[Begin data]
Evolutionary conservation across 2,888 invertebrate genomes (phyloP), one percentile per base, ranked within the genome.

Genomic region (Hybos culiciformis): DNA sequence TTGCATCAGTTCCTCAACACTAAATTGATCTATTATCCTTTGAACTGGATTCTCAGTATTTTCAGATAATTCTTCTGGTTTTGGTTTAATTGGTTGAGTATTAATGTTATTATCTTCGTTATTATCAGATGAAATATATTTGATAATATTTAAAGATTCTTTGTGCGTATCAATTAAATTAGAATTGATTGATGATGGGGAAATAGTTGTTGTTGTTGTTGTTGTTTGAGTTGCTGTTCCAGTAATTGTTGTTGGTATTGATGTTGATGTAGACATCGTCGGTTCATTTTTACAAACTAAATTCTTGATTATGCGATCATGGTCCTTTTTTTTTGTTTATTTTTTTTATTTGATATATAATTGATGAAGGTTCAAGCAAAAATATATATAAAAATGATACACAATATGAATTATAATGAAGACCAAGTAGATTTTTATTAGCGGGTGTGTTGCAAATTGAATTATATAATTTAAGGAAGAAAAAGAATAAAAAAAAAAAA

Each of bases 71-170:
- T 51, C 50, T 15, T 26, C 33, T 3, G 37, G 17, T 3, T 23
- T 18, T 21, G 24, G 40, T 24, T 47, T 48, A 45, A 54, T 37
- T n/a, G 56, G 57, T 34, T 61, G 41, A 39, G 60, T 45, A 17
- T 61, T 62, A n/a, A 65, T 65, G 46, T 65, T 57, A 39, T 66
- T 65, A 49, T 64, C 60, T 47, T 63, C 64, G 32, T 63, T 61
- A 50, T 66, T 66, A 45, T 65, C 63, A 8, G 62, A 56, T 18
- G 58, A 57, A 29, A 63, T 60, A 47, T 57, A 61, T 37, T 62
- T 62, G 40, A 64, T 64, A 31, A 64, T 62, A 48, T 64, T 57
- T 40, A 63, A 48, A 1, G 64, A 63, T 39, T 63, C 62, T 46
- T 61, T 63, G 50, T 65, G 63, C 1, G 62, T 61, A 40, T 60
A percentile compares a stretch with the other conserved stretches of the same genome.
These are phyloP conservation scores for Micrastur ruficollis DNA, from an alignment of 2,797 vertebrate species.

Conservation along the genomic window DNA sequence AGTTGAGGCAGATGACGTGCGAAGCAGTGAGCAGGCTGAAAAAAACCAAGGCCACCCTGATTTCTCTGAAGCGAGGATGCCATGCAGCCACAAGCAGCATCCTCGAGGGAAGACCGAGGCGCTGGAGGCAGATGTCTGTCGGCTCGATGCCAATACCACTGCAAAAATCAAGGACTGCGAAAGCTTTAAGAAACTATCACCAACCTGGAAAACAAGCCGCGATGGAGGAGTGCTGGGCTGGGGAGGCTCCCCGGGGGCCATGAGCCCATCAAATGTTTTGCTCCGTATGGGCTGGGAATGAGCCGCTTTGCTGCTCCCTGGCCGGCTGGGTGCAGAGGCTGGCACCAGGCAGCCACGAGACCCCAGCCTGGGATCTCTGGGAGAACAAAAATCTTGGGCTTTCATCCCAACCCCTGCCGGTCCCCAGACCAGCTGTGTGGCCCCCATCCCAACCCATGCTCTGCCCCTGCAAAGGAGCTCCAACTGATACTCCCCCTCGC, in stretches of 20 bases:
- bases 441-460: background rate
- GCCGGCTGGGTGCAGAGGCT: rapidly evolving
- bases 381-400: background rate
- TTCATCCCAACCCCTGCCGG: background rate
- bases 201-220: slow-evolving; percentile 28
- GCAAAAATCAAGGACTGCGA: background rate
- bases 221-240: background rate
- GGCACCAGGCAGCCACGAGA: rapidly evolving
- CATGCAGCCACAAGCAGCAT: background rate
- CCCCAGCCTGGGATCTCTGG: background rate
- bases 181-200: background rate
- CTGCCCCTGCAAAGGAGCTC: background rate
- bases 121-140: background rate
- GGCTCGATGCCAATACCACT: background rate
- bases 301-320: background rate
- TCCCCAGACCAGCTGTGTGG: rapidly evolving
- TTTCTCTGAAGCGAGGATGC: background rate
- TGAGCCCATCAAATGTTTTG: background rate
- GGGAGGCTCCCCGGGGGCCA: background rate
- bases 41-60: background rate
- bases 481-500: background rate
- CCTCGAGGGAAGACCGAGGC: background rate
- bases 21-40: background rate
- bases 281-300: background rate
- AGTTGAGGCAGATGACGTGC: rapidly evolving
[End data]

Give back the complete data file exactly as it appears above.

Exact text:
Evolutionary conservation across 2,888 invertebrate genomes (phyloP), one percentile per base, ranked within the genome.

Genomic region (Hybos culiciformis): DNA sequence TTGCATCAGTTCCTCAACACTAAATTGATCTATTATCCTTTGAACTGGATTCTCAGTATTTTCAGATAATTCTTCTGGTTTTGGTTTAATTGGTTGAGTATTAATGTTATTATCTTCGTTATTATCAGATGAAATATATTTGATAATATTTAAAGATTCTTTGTGCGTATCAATTAAATTAGAATTGATTGATGATGGGGAAATAGTTGTTGTTGTTGTTGTTGTTTGAGTTGCTGTTCCAGTAATTGTTGTTGGTATTGATGTTGATGTAGACATCGTCGGTTCATTTTTACAAACTAAATTCTTGATTATGCGATCATGGTCCTTTTTTTTTGTTTATTTTTTTTATTTGATATATAATTGATGAAGGTTCAAGCAAAAATATATATAAAAATGATACACAATATGAATTATAATGAAGACCAAGTAGATTTTTATTAGCGGGTGTGTTGCAAATTGAATTATATAATTTAAGGAAGAAAAAGAATAAAAAAAAAAAA

Each of bases 71-170:
- T 51, C 50, T 15, T 26, C 33, T 3, G 37, G 17, T 3, T 23
- T 18, T 21, G 24, G 40, T 24, T 47, T 48, A 45, A 54, T 37
- T n/a, G 56, G 57, T 34, T 61, G 41, A 39, G 60, T 45, A 17
- T 61, T 62, A n/a, A 65, T 65, G 46, T 65, T 57, A 39, T 66
- T 65, A 49, T 64, C 60, T 47, T 63, C 64, G 32, T 63, T 61
- A 50, T 66, T 66, A 45, T 65, C 63, A 8, G 62, A 56, T 18
- G 58, A 57, A 29, A 63, T 60, A 47, T 57, A 61, T 37, T 62
- T 62, G 40, A 64, T 64, A 31, A 64, T 62, A 48, T 64, T 57
- T 40, A 63, A 48, A 1, G 64, A 63, T 39, T 63, C 62, T 46
- T 61, T 63, G 50, T 65, G 63, C 1, G 62, T 61, A 40, T 60
A percentile compares a stretch with the other conserved stretches of the same genome.
These are phyloP conservation scores for Micrastur ruficollis DNA, from an alignment of 2,797 vertebrate species.

Conservation along the genomic window DNA sequence AGTTGAGGCAGATGACGTGCGAAGCAGTGAGCAGGCTGAAAAAAACCAAGGCCACCCTGATTTCTCTGAAGCGAGGATGCCATGCAGCCACAAGCAGCATCCTCGAGGGAAGACCGAGGCGCTGGAGGCAGATGTCTGTCGGCTCGATGCCAATACCACTGCAAAAATCAAGGACTGCGAAAGCTTTAAGAAACTATCACCAACCTGGAAAACAAGCCGCGATGGAGGAGTGCTGGGCTGGGGAGGCTCCCCGGGGGCCATGAGCCCATCAAATGTTTTGCTCCGTATGGGCTGGGAATGAGCCGCTTTGCTGCTCCCTGGCCGGCTGGGTGCAGAGGCTGGCACCAGGCAGCCACGAGACCCCAGCCTGGGATCTCTGGGAGAACAAAAATCTTGGGCTTTCATCCCAACCCCTGCCGGTCCCCAGACCAGCTGTGTGGCCCCCATCCCAACCCATGCTCTGCCCCTGCAAAGGAGCTCCAACTGATACTCCCCCTCGC, in stretches of 20 bases:
- bases 441-460: background rate
- GCCGGCTGGGTGCAGAGGCT: rapidly evolving
- bases 381-400: background rate
- TTCATCCCAACCCCTGCCGG: background rate
- bases 201-220: slow-evolving; percentile 28
- GCAAAAATCAAGGACTGCGA: background rate
- bases 221-240: background rate
- GGCACCAGGCAGCCACGAGA: rapidly evolving
- CATGCAGCCACAAGCAGCAT: background rate
- CCCCAGCCTGGGATCTCTGG: background rate
- bases 181-200: background rate
- CTGCCCCTGCAAAGGAGCTC: background rate
- bases 121-140: background rate
- GGCTCGATGCCAATACCACT: background rate
- bases 301-320: background rate
- TCCCCAGACCAGCTGTGTGG: rapidly evolving
- TTTCTCTGAAGCGAGGATGC: background rate
- TGAGCCCATCAAATGTTTTG: background rate
- GGGAGGCTCCCCGGGGGCCA: background rate
- bases 41-60: background rate
- bases 481-500: background rate
- CCTCGAGGGAAGACCGAGGC: background rate
- bases 21-40: background rate
- bases 281-300: background rate
- AGTTGAGGCAGATGACGTGC: rapidly evolving